David Bowie - Brian Duffy - Holden Luntz Gallery
75 years ago, a legend of Rock & Roll and a true ‘influencer' (before the word was coined) was born.
BRIAN DUFFY (only ever known as Duffy) was already at the peak of his career when he met David Bowie and ultimately they went on to shoot five sessions together including three album covers between 1972 and 1980 — often referred to as Bowie's “Golden Years.”
Duffy & Bowie
Occasionally 2 artists, working in different mediums, come together synergistically in a creative way. This was the case between the great British photographer, Brian Duffy, and the groundbreaking musician, David Bowie. The most famous of David Bowie’s album covers was “Aladdin Sane” from 1973. Duffy went on to shoot the cover of Lodger in 1979 and Scary Monsters (and Super Creeps) in 1980.
Duffy was born in 1933 and studied at the prestigious St.Martins School of Art in London and began his career in 1955 as a trainee dress designer and moved on to work as a freelance fashion illustrator for many magazines. However, it was when he was working for Harper's Bazaar that he first became intrigued with photography and subsequently sought a trainee position assisting Adrian Flowers.
In 1959 he began freelance shooting for British Vogue. Duffy along with David Bailey and Terence Donovan were the three key creative forces in photography that defined the “Swinging Sixties” with its emphasis on youth, spontaneous energy, and liberating ideas. Duffy’s bold, unpredictable, creative style and dynamic personality were much in demand creating fashion and celebrity images. He shot two Pirelli calendars. His photographic career abruptly ended in1980 when he shut his studio and burned a large number of his negatives, he then moved into film-making and was a skilled craftsman and lecturer in antique furniture restoration. Duffy died in 2010.
Bowie’s dramatic visual appearance and chameleon-like evolution were key to what propelled him forward. “Aladdin Sane” was the second album in his Ziggy Stardust persona which he dramatically killed off onstage at the end of the 1973 Aladdin Sane tour at the Hammersmith Odeon in London 1973. The songs for the album were written mostly on his American tour where he was exposed to the frenetic energy, sex, drugs, and cultural upheaval of the U.S. in the late ’60s and early ’70s. The album title “Aladdin Sane” evolved from the phrase “A lad Insane” which Duffy misheard and Bowie preferred. The red and blue lightning bolt that split his face was drawn on Bowie's face by Duffy and completed by Pierre Laroche the make-up artist. This was the only time that Bowie had his face painted with a lightning bolt but became a symbol that is instantly recognizable as Bowie. The teardrop that was airbrushed on Bowie’s collarbone was Duffy’s idea and executed by Philip Castle who had worked with Duffy on the 1973 Pirelli Calendar.
The cover image of “Aladdin Sane” has become the defining visual presence for Bowie. Bowie understood the power to brand his visual image and Duffy’s image was blown up into a backdrop for his live performances. The Duffy Archive was honoured to have the Aladdin Sane image used to spearhead the David Bowie exhibition that launched in March of 2013 at the Victoria & Albert Museum and toured worldwide with over 2 million visitors.
The cover image of “Aladdin Sane” became the defining visual presence for Bowie. Bowie understood its power to brand his visual image. It was blown up into a backdrop for his live performances. This was the only time that Bowie had his face painted with a lightning bolt and became the signature image of the David Bowie exhibition that originated in March of 2013 at the V & A Museum.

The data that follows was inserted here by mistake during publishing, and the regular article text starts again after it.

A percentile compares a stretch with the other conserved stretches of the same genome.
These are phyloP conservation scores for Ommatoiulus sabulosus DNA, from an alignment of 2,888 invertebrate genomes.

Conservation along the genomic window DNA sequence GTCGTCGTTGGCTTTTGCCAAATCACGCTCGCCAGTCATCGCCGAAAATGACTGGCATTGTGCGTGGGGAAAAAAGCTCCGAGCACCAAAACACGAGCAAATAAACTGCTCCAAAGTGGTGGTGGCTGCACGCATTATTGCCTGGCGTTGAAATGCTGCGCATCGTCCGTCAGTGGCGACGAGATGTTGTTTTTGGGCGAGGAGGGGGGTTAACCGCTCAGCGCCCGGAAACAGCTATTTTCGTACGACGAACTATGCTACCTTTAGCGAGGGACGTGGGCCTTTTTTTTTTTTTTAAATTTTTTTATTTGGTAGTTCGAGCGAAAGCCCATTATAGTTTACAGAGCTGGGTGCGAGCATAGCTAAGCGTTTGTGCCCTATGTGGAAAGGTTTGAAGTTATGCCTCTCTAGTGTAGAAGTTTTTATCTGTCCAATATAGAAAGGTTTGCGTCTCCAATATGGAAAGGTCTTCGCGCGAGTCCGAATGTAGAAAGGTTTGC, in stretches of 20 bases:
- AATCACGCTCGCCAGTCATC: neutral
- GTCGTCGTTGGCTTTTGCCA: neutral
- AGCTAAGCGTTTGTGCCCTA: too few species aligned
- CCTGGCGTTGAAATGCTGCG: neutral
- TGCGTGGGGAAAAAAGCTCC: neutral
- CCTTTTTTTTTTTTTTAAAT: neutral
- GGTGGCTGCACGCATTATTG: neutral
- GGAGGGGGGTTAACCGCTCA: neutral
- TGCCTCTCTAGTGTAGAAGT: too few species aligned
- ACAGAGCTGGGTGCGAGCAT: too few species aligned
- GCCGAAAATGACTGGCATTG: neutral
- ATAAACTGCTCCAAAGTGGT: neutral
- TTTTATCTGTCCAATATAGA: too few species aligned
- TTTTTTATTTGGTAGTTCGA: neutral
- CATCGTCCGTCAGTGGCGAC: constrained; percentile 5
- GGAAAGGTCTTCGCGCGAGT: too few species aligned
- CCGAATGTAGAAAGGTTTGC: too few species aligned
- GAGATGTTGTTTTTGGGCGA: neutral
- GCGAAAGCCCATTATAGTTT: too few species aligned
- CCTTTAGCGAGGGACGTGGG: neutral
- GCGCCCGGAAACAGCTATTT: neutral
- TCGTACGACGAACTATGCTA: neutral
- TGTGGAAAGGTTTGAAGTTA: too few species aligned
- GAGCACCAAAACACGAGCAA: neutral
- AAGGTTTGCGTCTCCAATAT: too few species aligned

“The Mona Lisa of Album Covers”
The Aladdin Sane image transforms Bowie into a larger-than-life personality and reflects on the ever-evolving music that he wrote and performed. The cover was seen as a daring departure from the typical music portrait and at the time confused some with its daring boldness. Duffy was always one to disregard conventions. For the period it was the most expensive album cover ever produced which forced the record company RCA to heavily promote Bowie to get a return on their investment, a clever strategy by Bowie’s manager Tony Defries. Mick McCann of the Guardian newspaper called the cover, “The Mona Lisa of Album Covers.” and this cover is considered a cultural icon. The British Royal Mail Service issued a stamp of the Aladdin Sane album cover in 2017 and sent 52 first day covers of the stamp tied to hot air balloons into space. “Aladdin Sane” is one of the prime examples of the height a photographic image can attain when 2 creative giants team together to create an image that both transcends its time and its purpose.
Aladdin Sane prints are held in the permanent collection of the National Portrait Gallery and the Victoria & Albert Museum in London.
Scary Monsters (and Super Creeps) Album Cover 1980
Bowie’s career was defined not only by his music but by the visual personas he invented, and while clowns are usually depicted to be humorous or even scary, “to be the most beautiful clown” was Bowie’s ultimate intention. Duffy captured that vision magically and together they “opened strange doors that we’d never close again.”
Duffy’s legacy is continued by his son and former assistant, Chris who has sensitively reinterpreted some of his father’s iconic photographs. The Scary Monsters shoot was taken in Chris’s studio and Chris took the publicity shots for the album. Duffy’s 20 years of documenting British culture and fashion had the British Journal of Photography recognize him as one of the top 100 most influential photographers of all time. His portraits of David Bowie will remain some of the most iconic images in photographic music history. Much like music, photography provides portals that inform, transform, and communicate ideas, which is why the two mediums collide so harmoniously.